Carp Remediation: Climate Change, Ecological and Economic Benefits

Photo of carp

This project will contrast lakes with and without carp to determine how carp impact carbon sequestration and greenhouse gas emissions, and determine the climate change and economic benefits of carp removal.

Objectives. The objectives of this project are to determine how carp affect carbon sequestration and greenhouse gas emissions from 18 Minnesota lakes and determine both the climate change and economic benefits of carp removal.

The project team will analyze 18 lakes:

  1. With established, abundant (>100 kg/ha) carp
  2. Where carp have been eradicated
  3. Lakes in which carp have not been detected by fish monitoring

Scientists will measure the abundance of carp and aquatic macrophytes in the 18 lakes and estimate sediment accumulation rates and greenhouse gas emissions, including carbon dioxide (CO2), methane (CH4), and nitrous oxide (N2O).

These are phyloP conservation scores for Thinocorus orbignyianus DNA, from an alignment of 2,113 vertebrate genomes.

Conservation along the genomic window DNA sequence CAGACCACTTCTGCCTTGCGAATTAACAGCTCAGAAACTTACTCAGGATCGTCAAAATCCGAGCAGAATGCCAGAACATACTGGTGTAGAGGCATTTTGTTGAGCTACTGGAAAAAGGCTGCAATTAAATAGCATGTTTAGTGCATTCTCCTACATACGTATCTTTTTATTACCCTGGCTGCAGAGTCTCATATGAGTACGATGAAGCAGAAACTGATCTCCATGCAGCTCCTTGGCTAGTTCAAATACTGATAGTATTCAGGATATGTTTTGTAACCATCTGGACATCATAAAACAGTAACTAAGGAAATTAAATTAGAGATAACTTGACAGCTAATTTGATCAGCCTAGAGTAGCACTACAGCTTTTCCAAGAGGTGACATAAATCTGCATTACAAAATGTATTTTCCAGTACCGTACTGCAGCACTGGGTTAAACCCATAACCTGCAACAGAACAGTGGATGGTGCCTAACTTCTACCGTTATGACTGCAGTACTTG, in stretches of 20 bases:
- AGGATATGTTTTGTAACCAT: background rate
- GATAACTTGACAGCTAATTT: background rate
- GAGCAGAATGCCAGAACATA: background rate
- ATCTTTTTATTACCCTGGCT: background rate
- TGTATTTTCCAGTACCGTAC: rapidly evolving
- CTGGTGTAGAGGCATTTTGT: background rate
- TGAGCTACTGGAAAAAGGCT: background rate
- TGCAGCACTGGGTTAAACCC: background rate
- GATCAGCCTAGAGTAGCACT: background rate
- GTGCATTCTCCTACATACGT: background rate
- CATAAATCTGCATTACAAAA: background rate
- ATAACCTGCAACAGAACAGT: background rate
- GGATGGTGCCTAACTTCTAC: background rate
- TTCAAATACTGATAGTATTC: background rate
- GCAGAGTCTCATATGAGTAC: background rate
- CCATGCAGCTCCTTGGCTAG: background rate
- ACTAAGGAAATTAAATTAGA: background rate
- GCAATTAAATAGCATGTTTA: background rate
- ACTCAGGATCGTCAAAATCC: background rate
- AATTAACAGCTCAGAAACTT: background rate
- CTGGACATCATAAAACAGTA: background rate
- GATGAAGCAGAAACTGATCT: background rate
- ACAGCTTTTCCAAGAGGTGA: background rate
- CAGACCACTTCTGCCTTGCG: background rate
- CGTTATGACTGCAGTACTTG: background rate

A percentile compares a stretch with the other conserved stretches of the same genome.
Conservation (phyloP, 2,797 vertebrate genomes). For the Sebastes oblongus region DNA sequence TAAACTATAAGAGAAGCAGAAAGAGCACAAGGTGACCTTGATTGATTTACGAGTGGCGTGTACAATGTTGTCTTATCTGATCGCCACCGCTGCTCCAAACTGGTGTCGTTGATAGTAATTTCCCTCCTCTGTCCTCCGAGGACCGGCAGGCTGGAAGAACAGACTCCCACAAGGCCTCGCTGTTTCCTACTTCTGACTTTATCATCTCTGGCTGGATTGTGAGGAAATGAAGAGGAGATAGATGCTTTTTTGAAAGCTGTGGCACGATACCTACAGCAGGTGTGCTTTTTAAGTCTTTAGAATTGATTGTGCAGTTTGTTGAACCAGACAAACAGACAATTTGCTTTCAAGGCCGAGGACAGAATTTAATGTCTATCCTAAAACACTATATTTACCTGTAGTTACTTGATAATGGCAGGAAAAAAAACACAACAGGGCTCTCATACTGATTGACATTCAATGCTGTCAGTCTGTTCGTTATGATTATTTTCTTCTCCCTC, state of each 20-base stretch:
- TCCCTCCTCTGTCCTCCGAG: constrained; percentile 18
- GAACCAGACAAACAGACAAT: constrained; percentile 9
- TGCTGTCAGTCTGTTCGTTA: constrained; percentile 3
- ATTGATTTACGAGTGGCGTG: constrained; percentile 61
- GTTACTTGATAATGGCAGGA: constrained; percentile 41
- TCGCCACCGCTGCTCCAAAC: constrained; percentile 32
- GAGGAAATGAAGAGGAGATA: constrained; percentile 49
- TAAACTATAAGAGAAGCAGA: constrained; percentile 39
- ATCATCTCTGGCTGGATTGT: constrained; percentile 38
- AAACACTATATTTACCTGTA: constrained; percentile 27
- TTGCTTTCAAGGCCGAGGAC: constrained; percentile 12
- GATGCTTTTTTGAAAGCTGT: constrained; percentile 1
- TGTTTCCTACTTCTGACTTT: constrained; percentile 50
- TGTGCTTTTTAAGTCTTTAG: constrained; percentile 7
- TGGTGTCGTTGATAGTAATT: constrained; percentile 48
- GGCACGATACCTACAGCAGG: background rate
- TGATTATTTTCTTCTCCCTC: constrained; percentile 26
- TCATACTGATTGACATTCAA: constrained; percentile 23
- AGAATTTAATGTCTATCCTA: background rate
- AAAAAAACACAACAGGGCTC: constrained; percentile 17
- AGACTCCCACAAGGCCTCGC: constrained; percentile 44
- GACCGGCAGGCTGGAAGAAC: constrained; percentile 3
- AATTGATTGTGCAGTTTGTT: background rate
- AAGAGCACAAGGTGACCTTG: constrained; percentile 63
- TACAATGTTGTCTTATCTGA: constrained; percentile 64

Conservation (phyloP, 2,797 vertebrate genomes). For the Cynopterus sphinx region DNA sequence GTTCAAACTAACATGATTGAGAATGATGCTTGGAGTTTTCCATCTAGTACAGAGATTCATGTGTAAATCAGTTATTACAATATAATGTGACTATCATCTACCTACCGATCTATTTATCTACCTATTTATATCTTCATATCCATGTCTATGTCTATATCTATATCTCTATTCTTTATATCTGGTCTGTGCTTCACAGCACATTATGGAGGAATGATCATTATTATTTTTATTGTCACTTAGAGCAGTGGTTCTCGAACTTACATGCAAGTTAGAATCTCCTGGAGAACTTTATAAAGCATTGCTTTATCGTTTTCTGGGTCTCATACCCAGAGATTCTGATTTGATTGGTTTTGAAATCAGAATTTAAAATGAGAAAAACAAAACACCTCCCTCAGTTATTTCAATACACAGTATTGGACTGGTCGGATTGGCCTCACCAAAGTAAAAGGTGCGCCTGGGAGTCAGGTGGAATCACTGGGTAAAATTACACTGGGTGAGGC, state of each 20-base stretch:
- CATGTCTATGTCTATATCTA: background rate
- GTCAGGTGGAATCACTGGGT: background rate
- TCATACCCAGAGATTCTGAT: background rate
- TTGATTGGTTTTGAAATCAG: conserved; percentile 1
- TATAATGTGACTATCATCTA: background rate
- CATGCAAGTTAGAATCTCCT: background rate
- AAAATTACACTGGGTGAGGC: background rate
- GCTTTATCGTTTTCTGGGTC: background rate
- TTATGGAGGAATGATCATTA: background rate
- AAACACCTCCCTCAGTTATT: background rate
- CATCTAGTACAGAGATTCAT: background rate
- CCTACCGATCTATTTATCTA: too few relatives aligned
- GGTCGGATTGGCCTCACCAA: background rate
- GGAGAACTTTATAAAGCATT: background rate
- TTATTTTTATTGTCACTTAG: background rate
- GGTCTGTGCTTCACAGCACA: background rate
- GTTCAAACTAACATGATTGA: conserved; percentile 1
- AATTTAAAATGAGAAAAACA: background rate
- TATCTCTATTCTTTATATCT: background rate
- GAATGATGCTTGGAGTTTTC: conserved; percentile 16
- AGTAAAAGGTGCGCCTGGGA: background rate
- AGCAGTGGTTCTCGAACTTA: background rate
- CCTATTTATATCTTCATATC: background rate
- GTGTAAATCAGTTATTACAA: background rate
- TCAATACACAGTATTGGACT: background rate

Why. Carp are known to be deleterious to the social value and quality of lake water, but it's quantitatively unknown how carp affect the accumulation of carbon (C) in lake sediment and how carp might exacerbate greenhouse gas emissions. 

Who. The project team's goal is to provide analyses that gives lake managers at the Minnesota Department of Natural Resources, other agencies, tribes, and policy makers the applied tools they can use to determine how to optimally apply carp management to Minnesota lakes. 


Project manager: John Downing

Funded by: Environment and Natural Resources Trust Fund as recommended by the Legislative-Citizen Commission on Minnesota Resources

Project start date: Jan. 2023

Project end date: Dec. 2024